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How To "Steal" To Become A Great Writer

KWE Publishing Newsletter - 08/10/23

You might have heard the phrase "good artists copy; great artists steal" before. This quote is often attributed to Pablo Picasso, and while the quote certainly isn't new, artists of all types have debated its meaning.

Most of us grew up hearing that stealing was bad, and as writers, we know that plagiarism is unethical. You've probably had a teacher or editor emphasize the importance of citing your sources to you, too.

So, what's the deal with suggesting we steal from other writers?

Stealing and copying are two different things.

People often focus on the latter part of this quote, but we should also take a look at the first part. As Picasso notes, good artists copy one another.

Copying means you're creating something identical, or almost identical, to the original. Maybe you make a few minor tweaks, or maybe you're changing some non-essential details here and there, but you're not making the story your own. Typically, you copy something from one source, not multiple sources.

A quick caveat here because I think it's important: most new writers at the start of their writing journey tend to (often unintentionally) copy other writers' work. They write what they know, and that often means what they write is heavily influenced by other writers, sometimes to the point of copying. I don't think there's anything wrong with copying one writer you love as long as you're just practicing and not claiming that your copy is an original piece of work. Copying can help you grow as a new writer!

But in this case, stealing someone's writing doesn't mean copying it—it means acknowledging what you see and making something your own as a result.

Stealing requires careful observation.

If you want to copy something, it doesn't require too much work. You're not creating something new, just making small adjustments. Sometimes, you copy and paste, and that's about it. But if you want to steal something, that means you have to pay attention. Why? Let me show you.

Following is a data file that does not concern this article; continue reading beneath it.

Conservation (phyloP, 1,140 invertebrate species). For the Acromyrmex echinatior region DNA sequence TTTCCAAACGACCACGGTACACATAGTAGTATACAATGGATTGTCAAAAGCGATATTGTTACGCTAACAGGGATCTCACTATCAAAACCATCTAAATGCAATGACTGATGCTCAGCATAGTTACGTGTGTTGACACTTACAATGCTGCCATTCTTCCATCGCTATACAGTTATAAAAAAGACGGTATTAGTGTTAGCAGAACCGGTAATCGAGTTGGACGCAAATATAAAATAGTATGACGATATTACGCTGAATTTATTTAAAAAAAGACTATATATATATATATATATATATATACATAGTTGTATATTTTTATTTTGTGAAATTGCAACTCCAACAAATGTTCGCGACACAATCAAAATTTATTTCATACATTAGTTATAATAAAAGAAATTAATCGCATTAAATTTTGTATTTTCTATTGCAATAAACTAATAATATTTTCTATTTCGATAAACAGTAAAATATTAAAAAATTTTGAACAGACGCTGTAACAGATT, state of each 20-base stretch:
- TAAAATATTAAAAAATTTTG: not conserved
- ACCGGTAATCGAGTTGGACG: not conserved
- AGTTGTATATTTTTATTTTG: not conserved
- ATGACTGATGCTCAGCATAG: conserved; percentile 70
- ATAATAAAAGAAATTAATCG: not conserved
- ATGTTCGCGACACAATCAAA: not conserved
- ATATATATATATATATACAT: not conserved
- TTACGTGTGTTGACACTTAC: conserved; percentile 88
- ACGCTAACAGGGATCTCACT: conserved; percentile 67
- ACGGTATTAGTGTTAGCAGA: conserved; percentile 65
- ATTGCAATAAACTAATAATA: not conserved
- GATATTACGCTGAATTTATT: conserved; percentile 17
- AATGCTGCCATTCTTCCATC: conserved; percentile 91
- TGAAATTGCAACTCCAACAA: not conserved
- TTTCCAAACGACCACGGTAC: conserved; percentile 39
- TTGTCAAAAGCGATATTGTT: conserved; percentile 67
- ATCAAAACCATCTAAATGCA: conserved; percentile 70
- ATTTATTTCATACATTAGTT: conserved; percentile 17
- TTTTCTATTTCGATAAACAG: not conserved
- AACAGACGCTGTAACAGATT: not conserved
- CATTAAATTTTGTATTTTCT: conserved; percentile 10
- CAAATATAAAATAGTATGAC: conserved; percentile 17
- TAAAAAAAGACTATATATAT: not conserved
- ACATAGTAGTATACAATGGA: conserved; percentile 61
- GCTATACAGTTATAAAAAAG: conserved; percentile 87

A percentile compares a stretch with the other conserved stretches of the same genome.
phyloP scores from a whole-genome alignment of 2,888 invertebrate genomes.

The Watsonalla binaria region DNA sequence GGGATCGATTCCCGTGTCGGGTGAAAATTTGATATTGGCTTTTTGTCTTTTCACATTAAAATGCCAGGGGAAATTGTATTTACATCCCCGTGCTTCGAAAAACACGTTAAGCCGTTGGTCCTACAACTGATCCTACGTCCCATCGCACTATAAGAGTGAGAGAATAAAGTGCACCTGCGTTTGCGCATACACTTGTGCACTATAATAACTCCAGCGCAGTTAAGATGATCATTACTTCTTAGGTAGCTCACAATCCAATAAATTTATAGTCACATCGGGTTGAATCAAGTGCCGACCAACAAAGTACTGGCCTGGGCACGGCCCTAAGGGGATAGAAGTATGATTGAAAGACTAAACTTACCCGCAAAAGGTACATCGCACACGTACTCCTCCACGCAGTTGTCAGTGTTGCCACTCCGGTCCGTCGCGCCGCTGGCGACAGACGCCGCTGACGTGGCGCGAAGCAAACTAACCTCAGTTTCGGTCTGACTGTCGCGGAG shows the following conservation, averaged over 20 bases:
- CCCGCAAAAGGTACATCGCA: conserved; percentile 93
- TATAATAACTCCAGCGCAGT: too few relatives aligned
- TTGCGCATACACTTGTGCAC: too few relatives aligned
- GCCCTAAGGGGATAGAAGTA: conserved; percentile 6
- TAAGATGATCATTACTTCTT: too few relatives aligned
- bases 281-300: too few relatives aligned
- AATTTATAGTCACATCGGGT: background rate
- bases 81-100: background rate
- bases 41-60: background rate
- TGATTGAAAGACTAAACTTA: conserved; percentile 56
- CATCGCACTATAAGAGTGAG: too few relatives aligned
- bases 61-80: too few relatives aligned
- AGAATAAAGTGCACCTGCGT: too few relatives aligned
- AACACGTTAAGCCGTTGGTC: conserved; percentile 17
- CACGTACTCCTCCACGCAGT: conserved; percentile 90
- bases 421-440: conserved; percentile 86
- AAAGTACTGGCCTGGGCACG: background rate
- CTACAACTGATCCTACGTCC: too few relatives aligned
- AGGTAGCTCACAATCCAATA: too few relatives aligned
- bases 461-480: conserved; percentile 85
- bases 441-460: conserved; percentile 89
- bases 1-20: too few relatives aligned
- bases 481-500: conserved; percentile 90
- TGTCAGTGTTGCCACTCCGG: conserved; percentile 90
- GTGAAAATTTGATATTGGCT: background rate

Let's say you like the following piece of writing: "She sat down and her stomach lurched. Narrowing her eyes, she glanced around. Where is–

A cold hand wrapping around her shoulder made her jump, the thought lost as she turned to look back."

If you want to steal from this piece, or any piece, of writing, you have to figure out what it is you like. Do you like the suspenseful mood it creates? Do you like that it's written in the third-person perspective? If you can pick apart writing from authors you enjoy and isolate elements that you enjoy, you've completed step one of stealing.

And that leads to the next step of stealing...

You steal methods, not words.

As we said earlier, if you're copying something, you're slightly modifying the same thing that someone else already created.

So if you loved the piece of writing we mentioned in our last point and want to steal something from it, you're not going to use the same words. Instead, you steal the methods or structures other writers use. In this case, you might steal the use of internal dialogue being interrupted by action to create a scene that flows well while making readers feel a bit on edge.

But you're going to steal this technique, you should use it in a story that is entirely your own. You might steal this method from one writer, and then steal another method or trick from another writer.

Over time, you'll develop your own style that's a mix of techniques and tricks that you've loved. You're inspired by other artists, and you're taking that inspiration and creating something unique.

Ultimately, we're all doing our best to grow our skills as writers, and often, that means stealing. It takes time to steal bits and pieces of things from other writers, and it requires you to read and write a lot on your own, too!

What do you think about "stealing" from other writers? Let us know your thoughts, we appreciate hearing from you!

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